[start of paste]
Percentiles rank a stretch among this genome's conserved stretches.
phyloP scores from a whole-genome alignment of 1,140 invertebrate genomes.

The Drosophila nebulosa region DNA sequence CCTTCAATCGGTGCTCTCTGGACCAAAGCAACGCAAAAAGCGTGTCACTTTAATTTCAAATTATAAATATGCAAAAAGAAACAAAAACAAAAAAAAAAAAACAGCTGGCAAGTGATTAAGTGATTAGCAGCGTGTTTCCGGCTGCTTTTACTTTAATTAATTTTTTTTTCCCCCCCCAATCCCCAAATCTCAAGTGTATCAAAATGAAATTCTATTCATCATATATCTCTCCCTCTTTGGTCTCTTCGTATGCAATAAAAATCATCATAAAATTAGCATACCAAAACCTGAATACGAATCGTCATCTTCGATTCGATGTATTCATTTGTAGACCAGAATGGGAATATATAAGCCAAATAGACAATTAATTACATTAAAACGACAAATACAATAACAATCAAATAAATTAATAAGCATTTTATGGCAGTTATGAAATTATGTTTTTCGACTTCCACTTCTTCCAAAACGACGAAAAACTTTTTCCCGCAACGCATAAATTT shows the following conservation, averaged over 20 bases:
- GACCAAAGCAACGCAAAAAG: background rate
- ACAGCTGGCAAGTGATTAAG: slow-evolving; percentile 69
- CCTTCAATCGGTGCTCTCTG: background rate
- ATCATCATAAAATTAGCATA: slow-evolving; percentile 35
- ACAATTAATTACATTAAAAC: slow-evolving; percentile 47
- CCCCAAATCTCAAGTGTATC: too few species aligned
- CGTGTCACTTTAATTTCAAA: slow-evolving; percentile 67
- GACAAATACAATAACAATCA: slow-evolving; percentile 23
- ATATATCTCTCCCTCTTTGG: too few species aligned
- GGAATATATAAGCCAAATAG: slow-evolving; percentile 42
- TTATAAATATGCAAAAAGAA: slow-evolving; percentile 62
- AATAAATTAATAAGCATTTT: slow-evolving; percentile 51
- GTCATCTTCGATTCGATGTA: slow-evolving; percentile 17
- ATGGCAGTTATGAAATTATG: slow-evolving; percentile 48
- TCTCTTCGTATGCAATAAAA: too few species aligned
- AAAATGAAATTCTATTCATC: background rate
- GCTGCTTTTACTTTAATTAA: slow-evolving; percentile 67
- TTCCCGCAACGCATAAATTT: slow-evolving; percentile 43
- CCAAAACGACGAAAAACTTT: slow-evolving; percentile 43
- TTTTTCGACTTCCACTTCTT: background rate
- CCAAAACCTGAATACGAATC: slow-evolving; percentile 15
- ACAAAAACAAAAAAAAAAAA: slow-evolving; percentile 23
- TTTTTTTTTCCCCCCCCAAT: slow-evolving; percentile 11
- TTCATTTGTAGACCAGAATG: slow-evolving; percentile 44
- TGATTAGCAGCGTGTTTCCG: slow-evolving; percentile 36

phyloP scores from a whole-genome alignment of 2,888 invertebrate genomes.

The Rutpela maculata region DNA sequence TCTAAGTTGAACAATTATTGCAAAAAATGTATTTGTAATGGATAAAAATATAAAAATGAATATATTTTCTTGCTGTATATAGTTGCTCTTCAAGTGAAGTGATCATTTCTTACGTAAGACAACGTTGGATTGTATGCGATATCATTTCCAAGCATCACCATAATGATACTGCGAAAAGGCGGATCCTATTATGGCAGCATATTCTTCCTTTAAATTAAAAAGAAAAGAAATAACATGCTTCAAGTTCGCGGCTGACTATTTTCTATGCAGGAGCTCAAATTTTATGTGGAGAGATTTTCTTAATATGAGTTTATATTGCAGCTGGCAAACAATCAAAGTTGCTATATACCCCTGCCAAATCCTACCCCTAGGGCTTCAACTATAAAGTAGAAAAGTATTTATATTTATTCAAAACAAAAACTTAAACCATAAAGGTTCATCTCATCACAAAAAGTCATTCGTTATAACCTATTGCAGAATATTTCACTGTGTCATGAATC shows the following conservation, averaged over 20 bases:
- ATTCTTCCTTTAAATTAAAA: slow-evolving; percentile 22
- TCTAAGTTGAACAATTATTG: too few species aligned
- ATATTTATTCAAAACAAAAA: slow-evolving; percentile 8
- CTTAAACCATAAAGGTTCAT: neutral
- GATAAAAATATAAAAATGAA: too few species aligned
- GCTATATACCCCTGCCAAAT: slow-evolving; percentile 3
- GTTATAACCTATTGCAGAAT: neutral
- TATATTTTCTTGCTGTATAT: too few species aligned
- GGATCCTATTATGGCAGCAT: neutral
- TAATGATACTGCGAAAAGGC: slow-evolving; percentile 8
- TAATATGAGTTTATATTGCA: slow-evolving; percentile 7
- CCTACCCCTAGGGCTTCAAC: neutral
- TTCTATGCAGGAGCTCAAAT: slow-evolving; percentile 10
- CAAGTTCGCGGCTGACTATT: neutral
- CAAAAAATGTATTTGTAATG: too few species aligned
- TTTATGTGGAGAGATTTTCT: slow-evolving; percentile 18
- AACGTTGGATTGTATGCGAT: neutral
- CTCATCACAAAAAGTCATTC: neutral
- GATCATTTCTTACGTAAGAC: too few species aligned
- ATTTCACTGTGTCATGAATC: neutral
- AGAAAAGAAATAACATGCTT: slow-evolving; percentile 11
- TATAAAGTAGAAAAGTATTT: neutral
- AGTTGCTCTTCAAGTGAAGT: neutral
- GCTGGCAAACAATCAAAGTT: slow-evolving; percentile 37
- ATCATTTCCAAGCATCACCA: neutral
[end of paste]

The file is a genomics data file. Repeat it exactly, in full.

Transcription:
Percentiles rank a stretch among this genome's conserved stretches.
phyloP scores from a whole-genome alignment of 1,140 invertebrate genomes.

The Drosophila nebulosa region DNA sequence CCTTCAATCGGTGCTCTCTGGACCAAAGCAACGCAAAAAGCGTGTCACTTTAATTTCAAATTATAAATATGCAAAAAGAAACAAAAACAAAAAAAAAAAAACAGCTGGCAAGTGATTAAGTGATTAGCAGCGTGTTTCCGGCTGCTTTTACTTTAATTAATTTTTTTTTCCCCCCCCAATCCCCAAATCTCAAGTGTATCAAAATGAAATTCTATTCATCATATATCTCTCCCTCTTTGGTCTCTTCGTATGCAATAAAAATCATCATAAAATTAGCATACCAAAACCTGAATACGAATCGTCATCTTCGATTCGATGTATTCATTTGTAGACCAGAATGGGAATATATAAGCCAAATAGACAATTAATTACATTAAAACGACAAATACAATAACAATCAAATAAATTAATAAGCATTTTATGGCAGTTATGAAATTATGTTTTTCGACTTCCACTTCTTCCAAAACGACGAAAAACTTTTTCCCGCAACGCATAAATTT shows the following conservation, averaged over 20 bases:
- GACCAAAGCAACGCAAAAAG: background rate
- ACAGCTGGCAAGTGATTAAG: slow-evolving; percentile 69
- CCTTCAATCGGTGCTCTCTG: background rate
- ATCATCATAAAATTAGCATA: slow-evolving; percentile 35
- ACAATTAATTACATTAAAAC: slow-evolving; percentile 47
- CCCCAAATCTCAAGTGTATC: too few species aligned
- CGTGTCACTTTAATTTCAAA: slow-evolving; percentile 67
- GACAAATACAATAACAATCA: slow-evolving; percentile 23
- ATATATCTCTCCCTCTTTGG: too few species aligned
- GGAATATATAAGCCAAATAG: slow-evolving; percentile 42
- TTATAAATATGCAAAAAGAA: slow-evolving; percentile 62
- AATAAATTAATAAGCATTTT: slow-evolving; percentile 51
- GTCATCTTCGATTCGATGTA: slow-evolving; percentile 17
- ATGGCAGTTATGAAATTATG: slow-evolving; percentile 48
- TCTCTTCGTATGCAATAAAA: too few species aligned
- AAAATGAAATTCTATTCATC: background rate
- GCTGCTTTTACTTTAATTAA: slow-evolving; percentile 67
- TTCCCGCAACGCATAAATTT: slow-evolving; percentile 43
- CCAAAACGACGAAAAACTTT: slow-evolving; percentile 43
- TTTTTCGACTTCCACTTCTT: background rate
- CCAAAACCTGAATACGAATC: slow-evolving; percentile 15
- ACAAAAACAAAAAAAAAAAA: slow-evolving; percentile 23
- TTTTTTTTTCCCCCCCCAAT: slow-evolving; percentile 11
- TTCATTTGTAGACCAGAATG: slow-evolving; percentile 44
- TGATTAGCAGCGTGTTTCCG: slow-evolving; percentile 36

phyloP scores from a whole-genome alignment of 2,888 invertebrate genomes.

The Rutpela maculata region DNA sequence TCTAAGTTGAACAATTATTGCAAAAAATGTATTTGTAATGGATAAAAATATAAAAATGAATATATTTTCTTGCTGTATATAGTTGCTCTTCAAGTGAAGTGATCATTTCTTACGTAAGACAACGTTGGATTGTATGCGATATCATTTCCAAGCATCACCATAATGATACTGCGAAAAGGCGGATCCTATTATGGCAGCATATTCTTCCTTTAAATTAAAAAGAAAAGAAATAACATGCTTCAAGTTCGCGGCTGACTATTTTCTATGCAGGAGCTCAAATTTTATGTGGAGAGATTTTCTTAATATGAGTTTATATTGCAGCTGGCAAACAATCAAAGTTGCTATATACCCCTGCCAAATCCTACCCCTAGGGCTTCAACTATAAAGTAGAAAAGTATTTATATTTATTCAAAACAAAAACTTAAACCATAAAGGTTCATCTCATCACAAAAAGTCATTCGTTATAACCTATTGCAGAATATTTCACTGTGTCATGAATC shows the following conservation, averaged over 20 bases:
- ATTCTTCCTTTAAATTAAAA: slow-evolving; percentile 22
- TCTAAGTTGAACAATTATTG: too few species aligned
- ATATTTATTCAAAACAAAAA: slow-evolving; percentile 8
- CTTAAACCATAAAGGTTCAT: neutral
- GATAAAAATATAAAAATGAA: too few species aligned
- GCTATATACCCCTGCCAAAT: slow-evolving; percentile 3
- GTTATAACCTATTGCAGAAT: neutral
- TATATTTTCTTGCTGTATAT: too few species aligned
- GGATCCTATTATGGCAGCAT: neutral
- TAATGATACTGCGAAAAGGC: slow-evolving; percentile 8
- TAATATGAGTTTATATTGCA: slow-evolving; percentile 7
- CCTACCCCTAGGGCTTCAAC: neutral
- TTCTATGCAGGAGCTCAAAT: slow-evolving; percentile 10
- CAAGTTCGCGGCTGACTATT: neutral
- CAAAAAATGTATTTGTAATG: too few species aligned
- TTTATGTGGAGAGATTTTCT: slow-evolving; percentile 18
- AACGTTGGATTGTATGCGAT: neutral
- CTCATCACAAAAAGTCATTC: neutral
- GATCATTTCTTACGTAAGAC: too few species aligned
- ATTTCACTGTGTCATGAATC: neutral
- AGAAAAGAAATAACATGCTT: slow-evolving; percentile 11
- TATAAAGTAGAAAAGTATTT: neutral
- AGTTGCTCTTCAAGTGAAGT: neutral
- GCTGGCAAACAATCAAAGTT: slow-evolving; percentile 37
- ATCATTTCCAAGCATCACCA: neutral